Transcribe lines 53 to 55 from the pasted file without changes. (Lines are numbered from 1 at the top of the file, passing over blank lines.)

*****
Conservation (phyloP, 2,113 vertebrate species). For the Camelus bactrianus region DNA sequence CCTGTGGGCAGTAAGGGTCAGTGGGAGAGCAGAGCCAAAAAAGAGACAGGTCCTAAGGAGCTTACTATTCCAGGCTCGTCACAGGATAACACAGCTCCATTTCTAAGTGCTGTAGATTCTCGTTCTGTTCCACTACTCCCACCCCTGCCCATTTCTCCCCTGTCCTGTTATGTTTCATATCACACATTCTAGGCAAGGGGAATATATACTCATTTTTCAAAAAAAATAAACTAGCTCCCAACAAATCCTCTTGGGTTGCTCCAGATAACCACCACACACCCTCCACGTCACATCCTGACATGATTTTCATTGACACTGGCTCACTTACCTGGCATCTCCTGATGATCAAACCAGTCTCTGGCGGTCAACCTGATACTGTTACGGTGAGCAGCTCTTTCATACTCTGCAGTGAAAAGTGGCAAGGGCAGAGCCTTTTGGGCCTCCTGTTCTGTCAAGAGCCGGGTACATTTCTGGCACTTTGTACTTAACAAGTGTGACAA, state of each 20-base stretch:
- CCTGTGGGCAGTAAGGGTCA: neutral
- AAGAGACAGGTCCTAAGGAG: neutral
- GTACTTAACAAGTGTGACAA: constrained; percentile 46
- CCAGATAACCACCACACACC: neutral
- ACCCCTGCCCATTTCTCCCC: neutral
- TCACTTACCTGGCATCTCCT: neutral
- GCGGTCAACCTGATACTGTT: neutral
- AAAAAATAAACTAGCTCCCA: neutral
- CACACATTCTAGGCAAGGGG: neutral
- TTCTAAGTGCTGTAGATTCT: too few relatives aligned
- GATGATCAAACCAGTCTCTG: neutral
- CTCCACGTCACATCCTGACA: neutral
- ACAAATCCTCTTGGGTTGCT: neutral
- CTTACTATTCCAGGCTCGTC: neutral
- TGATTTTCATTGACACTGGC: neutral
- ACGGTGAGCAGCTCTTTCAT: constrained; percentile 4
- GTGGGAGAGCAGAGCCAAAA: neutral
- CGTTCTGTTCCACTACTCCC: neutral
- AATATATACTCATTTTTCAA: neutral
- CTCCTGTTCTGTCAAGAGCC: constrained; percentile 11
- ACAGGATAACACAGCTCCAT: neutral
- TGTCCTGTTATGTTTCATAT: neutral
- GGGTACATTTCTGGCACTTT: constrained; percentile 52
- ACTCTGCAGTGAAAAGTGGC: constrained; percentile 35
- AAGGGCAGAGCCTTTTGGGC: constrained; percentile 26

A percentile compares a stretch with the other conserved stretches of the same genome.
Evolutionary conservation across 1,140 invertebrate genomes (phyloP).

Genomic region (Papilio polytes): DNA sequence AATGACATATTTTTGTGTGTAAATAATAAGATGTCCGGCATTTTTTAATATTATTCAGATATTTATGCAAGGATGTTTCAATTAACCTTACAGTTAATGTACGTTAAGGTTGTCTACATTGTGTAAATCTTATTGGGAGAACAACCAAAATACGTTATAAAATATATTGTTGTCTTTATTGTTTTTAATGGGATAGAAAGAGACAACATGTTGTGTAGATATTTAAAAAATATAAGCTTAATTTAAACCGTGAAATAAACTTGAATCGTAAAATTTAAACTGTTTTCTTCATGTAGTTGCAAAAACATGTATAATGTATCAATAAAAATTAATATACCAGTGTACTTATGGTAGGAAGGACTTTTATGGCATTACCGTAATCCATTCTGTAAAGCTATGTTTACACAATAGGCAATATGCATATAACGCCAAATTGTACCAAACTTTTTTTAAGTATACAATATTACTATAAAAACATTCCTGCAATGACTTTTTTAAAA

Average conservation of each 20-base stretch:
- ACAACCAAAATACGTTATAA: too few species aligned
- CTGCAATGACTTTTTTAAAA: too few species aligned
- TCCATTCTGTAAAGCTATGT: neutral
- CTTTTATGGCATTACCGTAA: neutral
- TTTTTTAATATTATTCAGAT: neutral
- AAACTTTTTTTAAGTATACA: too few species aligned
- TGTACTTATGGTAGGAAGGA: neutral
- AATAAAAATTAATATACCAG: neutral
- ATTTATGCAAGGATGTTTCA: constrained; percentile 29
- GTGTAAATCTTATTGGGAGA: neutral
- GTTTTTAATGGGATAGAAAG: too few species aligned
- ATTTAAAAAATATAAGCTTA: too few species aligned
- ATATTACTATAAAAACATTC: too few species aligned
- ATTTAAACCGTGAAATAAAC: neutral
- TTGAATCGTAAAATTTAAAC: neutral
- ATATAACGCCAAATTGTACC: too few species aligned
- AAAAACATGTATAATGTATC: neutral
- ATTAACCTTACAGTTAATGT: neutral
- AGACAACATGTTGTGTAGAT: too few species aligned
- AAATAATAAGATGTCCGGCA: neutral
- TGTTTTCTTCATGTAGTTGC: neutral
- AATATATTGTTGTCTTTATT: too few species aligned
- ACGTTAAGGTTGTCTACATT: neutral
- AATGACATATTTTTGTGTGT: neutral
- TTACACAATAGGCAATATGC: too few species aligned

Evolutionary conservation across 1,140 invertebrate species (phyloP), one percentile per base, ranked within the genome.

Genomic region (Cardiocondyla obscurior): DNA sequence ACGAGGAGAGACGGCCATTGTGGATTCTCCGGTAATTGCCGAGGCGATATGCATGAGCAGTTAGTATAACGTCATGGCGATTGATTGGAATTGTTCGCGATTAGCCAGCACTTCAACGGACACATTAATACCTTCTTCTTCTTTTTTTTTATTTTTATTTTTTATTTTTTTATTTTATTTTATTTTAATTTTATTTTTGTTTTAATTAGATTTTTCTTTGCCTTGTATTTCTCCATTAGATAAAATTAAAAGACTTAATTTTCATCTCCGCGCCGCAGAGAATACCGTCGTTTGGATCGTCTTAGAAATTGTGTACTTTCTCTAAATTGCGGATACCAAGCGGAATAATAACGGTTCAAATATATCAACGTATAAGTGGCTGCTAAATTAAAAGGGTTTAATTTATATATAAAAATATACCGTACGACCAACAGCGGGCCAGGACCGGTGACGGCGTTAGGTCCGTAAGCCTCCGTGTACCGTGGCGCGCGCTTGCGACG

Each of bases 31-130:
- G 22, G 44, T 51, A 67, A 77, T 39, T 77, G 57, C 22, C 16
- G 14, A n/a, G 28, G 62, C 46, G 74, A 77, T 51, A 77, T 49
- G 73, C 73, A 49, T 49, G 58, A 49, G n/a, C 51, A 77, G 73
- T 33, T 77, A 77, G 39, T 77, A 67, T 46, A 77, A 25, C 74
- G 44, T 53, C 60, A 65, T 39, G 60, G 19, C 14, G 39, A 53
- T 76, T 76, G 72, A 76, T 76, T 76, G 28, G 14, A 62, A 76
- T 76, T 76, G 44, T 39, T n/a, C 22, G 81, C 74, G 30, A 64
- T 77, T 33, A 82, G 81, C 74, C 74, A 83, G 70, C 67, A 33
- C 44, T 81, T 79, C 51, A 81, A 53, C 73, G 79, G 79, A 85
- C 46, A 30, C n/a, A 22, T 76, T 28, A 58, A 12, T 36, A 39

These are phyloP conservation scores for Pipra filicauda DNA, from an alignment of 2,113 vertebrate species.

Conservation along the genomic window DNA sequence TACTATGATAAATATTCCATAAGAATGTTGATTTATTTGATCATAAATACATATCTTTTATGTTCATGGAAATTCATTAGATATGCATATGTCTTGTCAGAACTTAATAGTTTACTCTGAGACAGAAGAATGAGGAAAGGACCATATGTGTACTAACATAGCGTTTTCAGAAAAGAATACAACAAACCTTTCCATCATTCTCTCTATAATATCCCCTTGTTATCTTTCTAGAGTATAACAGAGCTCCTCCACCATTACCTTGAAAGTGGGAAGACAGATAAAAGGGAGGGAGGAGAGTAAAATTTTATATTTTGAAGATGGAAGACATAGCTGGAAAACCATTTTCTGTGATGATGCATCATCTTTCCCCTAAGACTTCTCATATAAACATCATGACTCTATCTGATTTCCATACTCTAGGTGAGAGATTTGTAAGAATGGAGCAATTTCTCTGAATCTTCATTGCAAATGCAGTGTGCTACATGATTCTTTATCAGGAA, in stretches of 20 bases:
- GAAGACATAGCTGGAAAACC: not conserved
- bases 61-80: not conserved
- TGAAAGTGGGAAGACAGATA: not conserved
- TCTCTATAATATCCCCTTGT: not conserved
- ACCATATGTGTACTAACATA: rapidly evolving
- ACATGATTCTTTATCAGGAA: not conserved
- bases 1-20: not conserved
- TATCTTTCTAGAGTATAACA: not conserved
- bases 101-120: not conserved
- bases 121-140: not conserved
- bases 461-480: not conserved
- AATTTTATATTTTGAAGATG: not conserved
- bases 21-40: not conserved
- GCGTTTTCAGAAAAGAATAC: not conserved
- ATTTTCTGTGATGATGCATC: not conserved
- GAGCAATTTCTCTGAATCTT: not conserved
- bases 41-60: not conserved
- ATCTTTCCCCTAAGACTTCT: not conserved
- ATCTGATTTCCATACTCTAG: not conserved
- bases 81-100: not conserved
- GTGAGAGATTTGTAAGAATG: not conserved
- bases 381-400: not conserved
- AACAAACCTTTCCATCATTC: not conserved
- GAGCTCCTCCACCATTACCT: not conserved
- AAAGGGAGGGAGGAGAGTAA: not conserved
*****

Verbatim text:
- ACGTTAAGGTTGTCTACATT: neutral
- AATGACATATTTTTGTGTGT: neutral
- TTACACAATAGGCAATATGC: too few species aligned